Medical trailblazers make Queen’s honours

Australian scientist Professor Peter Malcolm Colman loves watching the beauty and complexity of cells under the microscope, so much so, he’s dedicated his life to medical research.


His passion and keen eye was key to the development of the flu-fighting drug Relenza – hailed by some as “one of the greatest developments of the 20th century”.

For the Adelaide-born structural biologist, determining the structure of the influenza virus neuraminidase was also one of the “greatest moments” in his life.

“We were really able to watch the virus in the test tube. So a special and lucky moment in my career, ” Prof Colman told AAP.

For the past 20 years at the Walter and Eliza Hall Institute of Medical Research in Melbourne, Prof Colman has been investigating cell death in the hope of finding a cure for cancer.

In recognition of his service to medical research, the Adelaide-born structural biologist has on Monday been made a Companion of the Order of Australia (AC).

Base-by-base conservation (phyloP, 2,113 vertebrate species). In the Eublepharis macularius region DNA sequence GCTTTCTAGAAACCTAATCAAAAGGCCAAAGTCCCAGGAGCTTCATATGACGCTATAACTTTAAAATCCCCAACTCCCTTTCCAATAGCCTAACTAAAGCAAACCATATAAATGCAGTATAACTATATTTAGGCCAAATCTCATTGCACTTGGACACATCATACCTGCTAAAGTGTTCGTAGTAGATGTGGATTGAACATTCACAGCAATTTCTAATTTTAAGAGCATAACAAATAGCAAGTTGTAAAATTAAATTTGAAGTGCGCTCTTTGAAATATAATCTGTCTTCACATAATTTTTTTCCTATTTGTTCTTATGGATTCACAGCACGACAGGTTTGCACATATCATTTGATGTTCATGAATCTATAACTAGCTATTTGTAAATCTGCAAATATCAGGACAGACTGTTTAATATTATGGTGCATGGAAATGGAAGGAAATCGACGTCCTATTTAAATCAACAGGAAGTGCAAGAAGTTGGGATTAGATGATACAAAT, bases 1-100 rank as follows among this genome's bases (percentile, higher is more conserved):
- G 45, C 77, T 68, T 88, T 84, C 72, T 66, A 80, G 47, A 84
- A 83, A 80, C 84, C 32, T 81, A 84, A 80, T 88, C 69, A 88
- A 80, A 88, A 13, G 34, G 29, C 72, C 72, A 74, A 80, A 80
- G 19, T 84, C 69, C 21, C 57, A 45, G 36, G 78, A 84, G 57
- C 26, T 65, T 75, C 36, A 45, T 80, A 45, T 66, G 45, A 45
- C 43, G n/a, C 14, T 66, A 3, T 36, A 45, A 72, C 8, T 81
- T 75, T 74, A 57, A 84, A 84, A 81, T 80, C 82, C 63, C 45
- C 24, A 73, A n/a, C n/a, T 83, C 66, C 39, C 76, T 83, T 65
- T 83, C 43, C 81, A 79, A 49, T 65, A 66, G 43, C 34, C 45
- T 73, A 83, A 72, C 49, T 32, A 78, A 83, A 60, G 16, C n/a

The former chief of the Biomolecular Engineering department at the CSIRO, Prof Colman says he’s both surprised and honoured “and very grateful” to those who put his name forward.

He’s also pleased the value of science has been recognised through his award.

“At a time when science is a little bit under threat that can only be a good thing, even if a small thing,” Professor Colman said.

Just as humble, Sydney doctor Professor Gordian Ward Fulde has been appointed an Officer of the Order of Australia (AO) for his service to emergency medicine.

The Director of Emergency Medicine at St Vincent’s Hospital since 1984, Prof Fulde says he’s elated to be recognised, although can’t figure out “why me”.

A big supporter of Sydney’s lockout laws, he’s also been recognised for his campaigning to reduce alcohol-related violence across the city.

As the son of doctor parents, Professor Fulde always wanted to be a surgeon and says being able to help people in pain and often at the brink of death is what has kept him in the role for more than 30 years.

“I can’t think of much else that would be more rewarding,” he said.